Following the European colonisation of North Africa and Asia Minor, the Mediterranean shores and islands were more closely connected than ever before through steamships, railways and telegraph wires. However, that did not result in the desired peace between Orient and Occident.
Marseille played a crucial role
The harbour town Marseille in the south of France played a crucial role in Algeria's conquest by the French. Thanks to its location directly by the Mediterranean Sea, local merchants were able to quickly establish a monopoly for the sea trade between these two countries. In his capacity as a historian, junior professor Manuel Borutta investigated the Mediterranean ties between France and Algeria during the colonisation period and he reports his findings in the new RUBIN edition.
Steamships conquer the seas
The trade between Marseille and Algiers was expedited and intensified as sailing vessels were gradually replaced by the then emerging steamships. "Sailing ship voyages were difficult to predict. The crossing could take several days or even weeks, depending on wind and weather. To the merchants, this was of course a great disadvantage. It wasn't until steamships were deployed that the maritime trade in the Mediterranean became quick and projectable. By 1841, the crossing took only two days and was carried out without a stopover three times a month in both directions," as Borutta tells us.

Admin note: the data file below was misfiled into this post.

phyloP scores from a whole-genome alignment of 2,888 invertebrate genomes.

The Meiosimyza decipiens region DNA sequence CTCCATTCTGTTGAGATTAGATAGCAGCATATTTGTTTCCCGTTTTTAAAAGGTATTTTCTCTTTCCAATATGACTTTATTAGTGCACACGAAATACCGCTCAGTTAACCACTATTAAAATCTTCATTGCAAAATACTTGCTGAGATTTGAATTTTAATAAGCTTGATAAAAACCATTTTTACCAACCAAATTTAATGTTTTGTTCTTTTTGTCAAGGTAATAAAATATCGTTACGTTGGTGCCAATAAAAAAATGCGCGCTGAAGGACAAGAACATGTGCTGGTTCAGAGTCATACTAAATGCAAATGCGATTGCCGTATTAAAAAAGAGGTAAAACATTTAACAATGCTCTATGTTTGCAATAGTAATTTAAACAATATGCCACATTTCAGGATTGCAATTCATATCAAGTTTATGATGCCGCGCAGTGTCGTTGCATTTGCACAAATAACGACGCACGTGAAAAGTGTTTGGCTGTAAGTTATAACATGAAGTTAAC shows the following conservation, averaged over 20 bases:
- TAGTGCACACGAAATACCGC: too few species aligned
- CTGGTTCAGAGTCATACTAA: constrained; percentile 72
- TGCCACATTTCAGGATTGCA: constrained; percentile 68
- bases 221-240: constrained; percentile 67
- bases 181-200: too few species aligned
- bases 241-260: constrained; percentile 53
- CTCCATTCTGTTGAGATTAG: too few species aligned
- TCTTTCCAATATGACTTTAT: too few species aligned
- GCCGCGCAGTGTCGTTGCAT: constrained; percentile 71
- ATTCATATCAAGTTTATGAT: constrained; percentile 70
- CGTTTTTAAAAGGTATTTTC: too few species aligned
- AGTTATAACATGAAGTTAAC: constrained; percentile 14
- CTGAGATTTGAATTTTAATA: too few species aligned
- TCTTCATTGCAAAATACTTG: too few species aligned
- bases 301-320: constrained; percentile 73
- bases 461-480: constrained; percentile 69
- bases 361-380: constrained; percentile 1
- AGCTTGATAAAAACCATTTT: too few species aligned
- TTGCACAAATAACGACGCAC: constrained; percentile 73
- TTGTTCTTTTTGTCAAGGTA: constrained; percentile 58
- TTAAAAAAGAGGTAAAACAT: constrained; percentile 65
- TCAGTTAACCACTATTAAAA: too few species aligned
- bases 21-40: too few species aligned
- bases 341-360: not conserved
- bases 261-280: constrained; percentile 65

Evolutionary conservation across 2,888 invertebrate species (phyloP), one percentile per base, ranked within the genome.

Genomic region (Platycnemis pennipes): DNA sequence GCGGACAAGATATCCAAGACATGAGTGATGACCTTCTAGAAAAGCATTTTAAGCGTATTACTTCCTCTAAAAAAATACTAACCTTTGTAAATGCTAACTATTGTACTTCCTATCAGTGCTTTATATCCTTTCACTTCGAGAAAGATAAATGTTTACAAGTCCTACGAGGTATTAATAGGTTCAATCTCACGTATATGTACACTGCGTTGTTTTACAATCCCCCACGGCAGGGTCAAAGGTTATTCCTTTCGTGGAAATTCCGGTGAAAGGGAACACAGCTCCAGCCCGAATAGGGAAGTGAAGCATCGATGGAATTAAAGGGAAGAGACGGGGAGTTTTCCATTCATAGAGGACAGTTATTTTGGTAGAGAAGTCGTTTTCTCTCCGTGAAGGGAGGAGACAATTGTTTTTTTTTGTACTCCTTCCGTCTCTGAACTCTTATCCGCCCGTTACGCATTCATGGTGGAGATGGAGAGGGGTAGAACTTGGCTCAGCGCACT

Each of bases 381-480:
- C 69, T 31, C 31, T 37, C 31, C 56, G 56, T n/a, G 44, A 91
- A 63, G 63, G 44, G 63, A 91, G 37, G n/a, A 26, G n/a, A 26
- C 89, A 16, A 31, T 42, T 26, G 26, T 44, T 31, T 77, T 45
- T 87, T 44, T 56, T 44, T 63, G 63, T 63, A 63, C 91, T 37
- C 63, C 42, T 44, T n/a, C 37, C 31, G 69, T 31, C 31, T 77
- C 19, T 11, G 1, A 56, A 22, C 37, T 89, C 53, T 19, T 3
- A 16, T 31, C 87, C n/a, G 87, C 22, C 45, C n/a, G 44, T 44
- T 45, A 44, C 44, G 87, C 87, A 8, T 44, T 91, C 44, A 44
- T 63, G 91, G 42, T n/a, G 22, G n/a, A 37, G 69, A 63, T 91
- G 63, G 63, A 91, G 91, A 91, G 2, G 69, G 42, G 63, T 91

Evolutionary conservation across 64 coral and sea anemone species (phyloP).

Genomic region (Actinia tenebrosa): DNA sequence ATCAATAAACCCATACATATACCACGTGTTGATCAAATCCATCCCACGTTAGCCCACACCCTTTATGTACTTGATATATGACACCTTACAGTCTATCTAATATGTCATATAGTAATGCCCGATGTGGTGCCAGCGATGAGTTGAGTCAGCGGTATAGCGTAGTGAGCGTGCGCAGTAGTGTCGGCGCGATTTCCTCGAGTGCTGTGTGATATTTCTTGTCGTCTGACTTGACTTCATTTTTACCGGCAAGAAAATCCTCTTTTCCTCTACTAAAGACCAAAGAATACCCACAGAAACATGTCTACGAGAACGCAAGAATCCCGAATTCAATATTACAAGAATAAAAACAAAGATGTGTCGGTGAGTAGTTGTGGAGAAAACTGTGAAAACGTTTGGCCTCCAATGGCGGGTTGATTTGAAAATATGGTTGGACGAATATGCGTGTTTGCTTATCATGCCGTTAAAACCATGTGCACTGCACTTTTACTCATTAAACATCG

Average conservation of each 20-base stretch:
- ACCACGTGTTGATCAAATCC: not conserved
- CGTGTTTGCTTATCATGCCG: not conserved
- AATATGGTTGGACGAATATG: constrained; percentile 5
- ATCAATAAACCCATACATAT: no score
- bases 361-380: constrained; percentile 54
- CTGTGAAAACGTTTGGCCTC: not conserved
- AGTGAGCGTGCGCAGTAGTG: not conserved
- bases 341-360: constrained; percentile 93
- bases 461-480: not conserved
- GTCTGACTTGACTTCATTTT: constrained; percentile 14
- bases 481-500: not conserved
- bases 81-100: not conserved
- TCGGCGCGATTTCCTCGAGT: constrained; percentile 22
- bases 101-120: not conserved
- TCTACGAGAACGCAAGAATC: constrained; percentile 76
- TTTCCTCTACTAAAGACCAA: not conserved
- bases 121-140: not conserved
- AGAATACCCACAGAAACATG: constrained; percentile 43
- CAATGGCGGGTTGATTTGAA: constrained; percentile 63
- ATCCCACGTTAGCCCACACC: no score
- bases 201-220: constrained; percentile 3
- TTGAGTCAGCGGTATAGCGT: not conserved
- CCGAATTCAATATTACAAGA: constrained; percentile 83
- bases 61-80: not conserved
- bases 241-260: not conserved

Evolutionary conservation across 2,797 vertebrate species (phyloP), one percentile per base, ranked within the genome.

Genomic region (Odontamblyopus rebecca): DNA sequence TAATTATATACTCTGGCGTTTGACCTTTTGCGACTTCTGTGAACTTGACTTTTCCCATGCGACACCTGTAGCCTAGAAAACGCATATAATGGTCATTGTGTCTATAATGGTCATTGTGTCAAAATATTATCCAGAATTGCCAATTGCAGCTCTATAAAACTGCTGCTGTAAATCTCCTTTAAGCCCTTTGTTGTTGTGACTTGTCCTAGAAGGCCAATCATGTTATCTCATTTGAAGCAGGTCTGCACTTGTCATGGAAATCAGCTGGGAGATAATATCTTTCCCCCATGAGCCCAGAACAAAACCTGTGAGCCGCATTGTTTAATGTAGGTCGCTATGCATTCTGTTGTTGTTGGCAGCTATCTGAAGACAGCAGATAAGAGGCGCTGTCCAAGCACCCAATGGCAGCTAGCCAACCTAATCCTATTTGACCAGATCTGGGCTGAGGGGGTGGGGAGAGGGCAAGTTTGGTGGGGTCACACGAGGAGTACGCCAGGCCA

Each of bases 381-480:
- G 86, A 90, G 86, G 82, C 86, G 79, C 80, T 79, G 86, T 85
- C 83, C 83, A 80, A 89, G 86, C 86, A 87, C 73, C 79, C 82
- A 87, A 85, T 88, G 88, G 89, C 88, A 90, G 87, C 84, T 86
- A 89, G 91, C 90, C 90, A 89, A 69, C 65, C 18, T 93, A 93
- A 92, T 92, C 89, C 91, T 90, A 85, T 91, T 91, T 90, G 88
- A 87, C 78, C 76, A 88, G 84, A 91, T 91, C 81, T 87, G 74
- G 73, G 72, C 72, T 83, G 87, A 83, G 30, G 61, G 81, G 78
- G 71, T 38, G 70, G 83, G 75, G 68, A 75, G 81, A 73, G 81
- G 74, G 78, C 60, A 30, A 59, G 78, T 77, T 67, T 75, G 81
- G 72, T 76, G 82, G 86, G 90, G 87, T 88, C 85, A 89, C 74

Chevalier: advocate of modern technologies
One of the first people who supported the expansion of traffic infrastructure was economist Michel Chevalier. Modern means of transport and communication were supposed to compensate for the spatial distances within Europe and the Mediterranean region, thus bringing the conflict between Orient and Occident to an end. As we know today, that objective remained unattained. Still, Chevalier was proved right in one respect: the new means of transport has reduced the Mediterranean Sea from a gigantic ocean between continents to a banal inland lake in Europe -- at least as far as affluent travellers are concerned.
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